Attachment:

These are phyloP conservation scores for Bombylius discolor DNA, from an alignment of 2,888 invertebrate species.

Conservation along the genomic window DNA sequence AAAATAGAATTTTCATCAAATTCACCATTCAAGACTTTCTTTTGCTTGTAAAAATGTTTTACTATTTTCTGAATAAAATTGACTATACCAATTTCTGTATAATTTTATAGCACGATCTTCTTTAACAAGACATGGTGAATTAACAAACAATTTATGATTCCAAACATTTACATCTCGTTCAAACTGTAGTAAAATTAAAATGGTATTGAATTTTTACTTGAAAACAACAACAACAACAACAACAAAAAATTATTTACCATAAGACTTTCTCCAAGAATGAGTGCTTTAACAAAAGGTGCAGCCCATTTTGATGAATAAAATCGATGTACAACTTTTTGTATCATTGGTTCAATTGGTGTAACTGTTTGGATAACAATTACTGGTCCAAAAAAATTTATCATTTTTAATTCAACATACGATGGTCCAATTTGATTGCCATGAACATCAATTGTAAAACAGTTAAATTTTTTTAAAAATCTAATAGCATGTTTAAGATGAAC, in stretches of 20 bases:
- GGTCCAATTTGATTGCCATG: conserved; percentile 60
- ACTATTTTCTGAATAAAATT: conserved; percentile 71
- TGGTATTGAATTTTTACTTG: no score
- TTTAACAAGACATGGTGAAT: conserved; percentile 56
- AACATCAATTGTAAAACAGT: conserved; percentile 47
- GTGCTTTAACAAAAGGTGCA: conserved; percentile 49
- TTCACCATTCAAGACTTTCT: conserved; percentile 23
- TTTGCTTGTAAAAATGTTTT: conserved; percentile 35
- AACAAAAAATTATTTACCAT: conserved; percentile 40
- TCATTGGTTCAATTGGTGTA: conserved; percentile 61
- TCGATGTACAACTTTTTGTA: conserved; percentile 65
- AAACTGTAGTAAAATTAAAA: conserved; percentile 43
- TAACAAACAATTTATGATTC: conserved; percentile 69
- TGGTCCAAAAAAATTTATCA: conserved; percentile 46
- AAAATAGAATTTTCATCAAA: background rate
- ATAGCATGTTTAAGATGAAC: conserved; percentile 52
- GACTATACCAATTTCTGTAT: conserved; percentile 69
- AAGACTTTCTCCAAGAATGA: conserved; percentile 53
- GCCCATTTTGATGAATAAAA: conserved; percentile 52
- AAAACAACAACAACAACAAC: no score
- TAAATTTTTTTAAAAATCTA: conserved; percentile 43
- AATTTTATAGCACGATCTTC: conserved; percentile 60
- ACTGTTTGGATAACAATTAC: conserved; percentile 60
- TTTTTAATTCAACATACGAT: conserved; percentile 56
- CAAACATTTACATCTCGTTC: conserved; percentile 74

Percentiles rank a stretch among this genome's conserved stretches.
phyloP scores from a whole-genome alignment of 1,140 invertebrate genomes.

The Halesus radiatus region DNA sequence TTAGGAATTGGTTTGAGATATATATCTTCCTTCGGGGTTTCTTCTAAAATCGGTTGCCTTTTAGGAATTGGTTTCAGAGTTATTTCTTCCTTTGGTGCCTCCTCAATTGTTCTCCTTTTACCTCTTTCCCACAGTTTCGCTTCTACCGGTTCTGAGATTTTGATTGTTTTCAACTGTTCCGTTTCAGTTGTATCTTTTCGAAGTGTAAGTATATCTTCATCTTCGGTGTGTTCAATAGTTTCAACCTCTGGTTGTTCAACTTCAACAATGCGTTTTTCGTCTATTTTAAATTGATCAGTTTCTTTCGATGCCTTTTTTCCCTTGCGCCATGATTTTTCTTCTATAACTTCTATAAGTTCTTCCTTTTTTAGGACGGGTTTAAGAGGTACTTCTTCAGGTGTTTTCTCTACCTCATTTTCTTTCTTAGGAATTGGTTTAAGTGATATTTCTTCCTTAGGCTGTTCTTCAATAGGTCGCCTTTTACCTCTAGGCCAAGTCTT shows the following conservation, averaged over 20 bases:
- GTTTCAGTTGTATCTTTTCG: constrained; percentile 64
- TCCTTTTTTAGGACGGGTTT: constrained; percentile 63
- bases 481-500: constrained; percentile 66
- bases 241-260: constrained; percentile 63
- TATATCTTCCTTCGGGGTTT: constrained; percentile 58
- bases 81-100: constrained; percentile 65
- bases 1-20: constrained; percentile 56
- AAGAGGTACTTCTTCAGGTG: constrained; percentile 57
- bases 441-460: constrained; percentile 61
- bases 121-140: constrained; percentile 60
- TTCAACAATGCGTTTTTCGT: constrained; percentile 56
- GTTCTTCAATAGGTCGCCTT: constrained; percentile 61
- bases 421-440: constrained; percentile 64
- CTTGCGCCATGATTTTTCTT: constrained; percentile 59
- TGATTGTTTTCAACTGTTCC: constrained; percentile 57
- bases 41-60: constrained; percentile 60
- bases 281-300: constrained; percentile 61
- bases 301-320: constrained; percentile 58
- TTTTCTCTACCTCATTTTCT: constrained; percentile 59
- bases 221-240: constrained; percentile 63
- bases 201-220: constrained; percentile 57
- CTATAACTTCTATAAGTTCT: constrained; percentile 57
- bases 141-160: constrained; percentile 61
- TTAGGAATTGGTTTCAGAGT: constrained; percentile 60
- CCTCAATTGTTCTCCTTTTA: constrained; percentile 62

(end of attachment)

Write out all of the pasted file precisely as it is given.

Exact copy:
These are phyloP conservation scores for Bombylius discolor DNA, from an alignment of 2,888 invertebrate species.

Conservation along the genomic window DNA sequence AAAATAGAATTTTCATCAAATTCACCATTCAAGACTTTCTTTTGCTTGTAAAAATGTTTTACTATTTTCTGAATAAAATTGACTATACCAATTTCTGTATAATTTTATAGCACGATCTTCTTTAACAAGACATGGTGAATTAACAAACAATTTATGATTCCAAACATTTACATCTCGTTCAAACTGTAGTAAAATTAAAATGGTATTGAATTTTTACTTGAAAACAACAACAACAACAACAACAAAAAATTATTTACCATAAGACTTTCTCCAAGAATGAGTGCTTTAACAAAAGGTGCAGCCCATTTTGATGAATAAAATCGATGTACAACTTTTTGTATCATTGGTTCAATTGGTGTAACTGTTTGGATAACAATTACTGGTCCAAAAAAATTTATCATTTTTAATTCAACATACGATGGTCCAATTTGATTGCCATGAACATCAATTGTAAAACAGTTAAATTTTTTTAAAAATCTAATAGCATGTTTAAGATGAAC, in stretches of 20 bases:
- GGTCCAATTTGATTGCCATG: conserved; percentile 60
- ACTATTTTCTGAATAAAATT: conserved; percentile 71
- TGGTATTGAATTTTTACTTG: no score
- TTTAACAAGACATGGTGAAT: conserved; percentile 56
- AACATCAATTGTAAAACAGT: conserved; percentile 47
- GTGCTTTAACAAAAGGTGCA: conserved; percentile 49
- TTCACCATTCAAGACTTTCT: conserved; percentile 23
- TTTGCTTGTAAAAATGTTTT: conserved; percentile 35
- AACAAAAAATTATTTACCAT: conserved; percentile 40
- TCATTGGTTCAATTGGTGTA: conserved; percentile 61
- TCGATGTACAACTTTTTGTA: conserved; percentile 65
- AAACTGTAGTAAAATTAAAA: conserved; percentile 43
- TAACAAACAATTTATGATTC: conserved; percentile 69
- TGGTCCAAAAAAATTTATCA: conserved; percentile 46
- AAAATAGAATTTTCATCAAA: background rate
- ATAGCATGTTTAAGATGAAC: conserved; percentile 52
- GACTATACCAATTTCTGTAT: conserved; percentile 69
- AAGACTTTCTCCAAGAATGA: conserved; percentile 53
- GCCCATTTTGATGAATAAAA: conserved; percentile 52
- AAAACAACAACAACAACAAC: no score
- TAAATTTTTTTAAAAATCTA: conserved; percentile 43
- AATTTTATAGCACGATCTTC: conserved; percentile 60
- ACTGTTTGGATAACAATTAC: conserved; percentile 60
- TTTTTAATTCAACATACGAT: conserved; percentile 56
- CAAACATTTACATCTCGTTC: conserved; percentile 74

Percentiles rank a stretch among this genome's conserved stretches.
phyloP scores from a whole-genome alignment of 1,140 invertebrate genomes.

The Halesus radiatus region DNA sequence TTAGGAATTGGTTTGAGATATATATCTTCCTTCGGGGTTTCTTCTAAAATCGGTTGCCTTTTAGGAATTGGTTTCAGAGTTATTTCTTCCTTTGGTGCCTCCTCAATTGTTCTCCTTTTACCTCTTTCCCACAGTTTCGCTTCTACCGGTTCTGAGATTTTGATTGTTTTCAACTGTTCCGTTTCAGTTGTATCTTTTCGAAGTGTAAGTATATCTTCATCTTCGGTGTGTTCAATAGTTTCAACCTCTGGTTGTTCAACTTCAACAATGCGTTTTTCGTCTATTTTAAATTGATCAGTTTCTTTCGATGCCTTTTTTCCCTTGCGCCATGATTTTTCTTCTATAACTTCTATAAGTTCTTCCTTTTTTAGGACGGGTTTAAGAGGTACTTCTTCAGGTGTTTTCTCTACCTCATTTTCTTTCTTAGGAATTGGTTTAAGTGATATTTCTTCCTTAGGCTGTTCTTCAATAGGTCGCCTTTTACCTCTAGGCCAAGTCTT shows the following conservation, averaged over 20 bases:
- GTTTCAGTTGTATCTTTTCG: constrained; percentile 64
- TCCTTTTTTAGGACGGGTTT: constrained; percentile 63
- bases 481-500: constrained; percentile 66
- bases 241-260: constrained; percentile 63
- TATATCTTCCTTCGGGGTTT: constrained; percentile 58
- bases 81-100: constrained; percentile 65
- bases 1-20: constrained; percentile 56
- AAGAGGTACTTCTTCAGGTG: constrained; percentile 57
- bases 441-460: constrained; percentile 61
- bases 121-140: constrained; percentile 60
- TTCAACAATGCGTTTTTCGT: constrained; percentile 56
- GTTCTTCAATAGGTCGCCTT: constrained; percentile 61
- bases 421-440: constrained; percentile 64
- CTTGCGCCATGATTTTTCTT: constrained; percentile 59
- TGATTGTTTTCAACTGTTCC: constrained; percentile 57
- bases 41-60: constrained; percentile 60
- bases 281-300: constrained; percentile 61
- bases 301-320: constrained; percentile 58
- TTTTCTCTACCTCATTTTCT: constrained; percentile 59
- bases 221-240: constrained; percentile 63
- bases 201-220: constrained; percentile 57
- CTATAACTTCTATAAGTTCT: constrained; percentile 57
- bases 141-160: constrained; percentile 61
- TTAGGAATTGGTTTCAGAGT: constrained; percentile 60
- CCTCAATTGTTCTCCTTTTA: constrained; percentile 62